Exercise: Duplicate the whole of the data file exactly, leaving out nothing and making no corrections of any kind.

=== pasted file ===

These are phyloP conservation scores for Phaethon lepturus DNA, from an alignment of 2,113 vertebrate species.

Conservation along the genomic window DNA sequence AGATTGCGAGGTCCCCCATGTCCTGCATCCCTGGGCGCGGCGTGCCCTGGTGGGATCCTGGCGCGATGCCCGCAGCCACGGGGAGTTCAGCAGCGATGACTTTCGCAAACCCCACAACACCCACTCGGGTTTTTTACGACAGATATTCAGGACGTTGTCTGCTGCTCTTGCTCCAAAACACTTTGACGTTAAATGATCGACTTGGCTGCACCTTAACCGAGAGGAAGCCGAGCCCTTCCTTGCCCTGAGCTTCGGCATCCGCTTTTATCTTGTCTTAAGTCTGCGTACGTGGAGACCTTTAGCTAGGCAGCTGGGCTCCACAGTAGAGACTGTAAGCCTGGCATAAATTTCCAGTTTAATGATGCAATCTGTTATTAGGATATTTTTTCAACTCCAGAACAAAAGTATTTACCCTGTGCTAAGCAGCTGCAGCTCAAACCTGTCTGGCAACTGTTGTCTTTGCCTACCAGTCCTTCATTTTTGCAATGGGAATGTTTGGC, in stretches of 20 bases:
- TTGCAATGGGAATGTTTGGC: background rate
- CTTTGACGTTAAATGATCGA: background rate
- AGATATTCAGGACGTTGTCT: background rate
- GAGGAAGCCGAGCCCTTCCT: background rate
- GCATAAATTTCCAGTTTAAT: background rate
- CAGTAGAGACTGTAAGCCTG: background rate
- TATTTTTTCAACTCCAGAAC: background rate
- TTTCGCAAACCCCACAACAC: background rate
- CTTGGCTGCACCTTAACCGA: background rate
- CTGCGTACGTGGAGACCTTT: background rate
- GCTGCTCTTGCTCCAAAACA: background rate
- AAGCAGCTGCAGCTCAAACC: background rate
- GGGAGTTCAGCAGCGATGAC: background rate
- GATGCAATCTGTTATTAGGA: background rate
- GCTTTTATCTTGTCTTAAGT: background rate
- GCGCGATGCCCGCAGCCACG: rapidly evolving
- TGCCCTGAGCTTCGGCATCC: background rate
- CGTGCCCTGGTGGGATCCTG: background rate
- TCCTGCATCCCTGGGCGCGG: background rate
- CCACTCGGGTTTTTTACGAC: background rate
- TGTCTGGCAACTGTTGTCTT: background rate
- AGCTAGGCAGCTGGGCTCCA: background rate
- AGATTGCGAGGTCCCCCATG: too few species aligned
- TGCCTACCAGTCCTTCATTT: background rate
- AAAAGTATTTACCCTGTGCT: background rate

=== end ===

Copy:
These are phyloP conservation scores for Phaethon lepturus DNA, from an alignment of 2,113 vertebrate species.

Conservation along the genomic window DNA sequence AGATTGCGAGGTCCCCCATGTCCTGCATCCCTGGGCGCGGCGTGCCCTGGTGGGATCCTGGCGCGATGCCCGCAGCCACGGGGAGTTCAGCAGCGATGACTTTCGCAAACCCCACAACACCCACTCGGGTTTTTTACGACAGATATTCAGGACGTTGTCTGCTGCTCTTGCTCCAAAACACTTTGACGTTAAATGATCGACTTGGCTGCACCTTAACCGAGAGGAAGCCGAGCCCTTCCTTGCCCTGAGCTTCGGCATCCGCTTTTATCTTGTCTTAAGTCTGCGTACGTGGAGACCTTTAGCTAGGCAGCTGGGCTCCACAGTAGAGACTGTAAGCCTGGCATAAATTTCCAGTTTAATGATGCAATCTGTTATTAGGATATTTTTTCAACTCCAGAACAAAAGTATTTACCCTGTGCTAAGCAGCTGCAGCTCAAACCTGTCTGGCAACTGTTGTCTTTGCCTACCAGTCCTTCATTTTTGCAATGGGAATGTTTGGC, in stretches of 20 bases:
- TTGCAATGGGAATGTTTGGC: background rate
- CTTTGACGTTAAATGATCGA: background rate
- AGATATTCAGGACGTTGTCT: background rate
- GAGGAAGCCGAGCCCTTCCT: background rate
- GCATAAATTTCCAGTTTAAT: background rate
- CAGTAGAGACTGTAAGCCTG: background rate
- TATTTTTTCAACTCCAGAAC: background rate
- TTTCGCAAACCCCACAACAC: background rate
- CTTGGCTGCACCTTAACCGA: background rate
- CTGCGTACGTGGAGACCTTT: background rate
- GCTGCTCTTGCTCCAAAACA: background rate
- AAGCAGCTGCAGCTCAAACC: background rate
- GGGAGTTCAGCAGCGATGAC: background rate
- GATGCAATCTGTTATTAGGA: background rate
- GCTTTTATCTTGTCTTAAGT: background rate
- GCGCGATGCCCGCAGCCACG: rapidly evolving
- TGCCCTGAGCTTCGGCATCC: background rate
- CGTGCCCTGGTGGGATCCTG: background rate
- TCCTGCATCCCTGGGCGCGG: background rate
- CCACTCGGGTTTTTTACGAC: background rate
- TGTCTGGCAACTGTTGTCTT: background rate
- AGCTAGGCAGCTGGGCTCCA: background rate
- AGATTGCGAGGTCCCCCATG: too few species aligned
- TGCCTACCAGTCCTTCATTT: background rate
- AAAAGTATTTACCCTGTGCT: background rate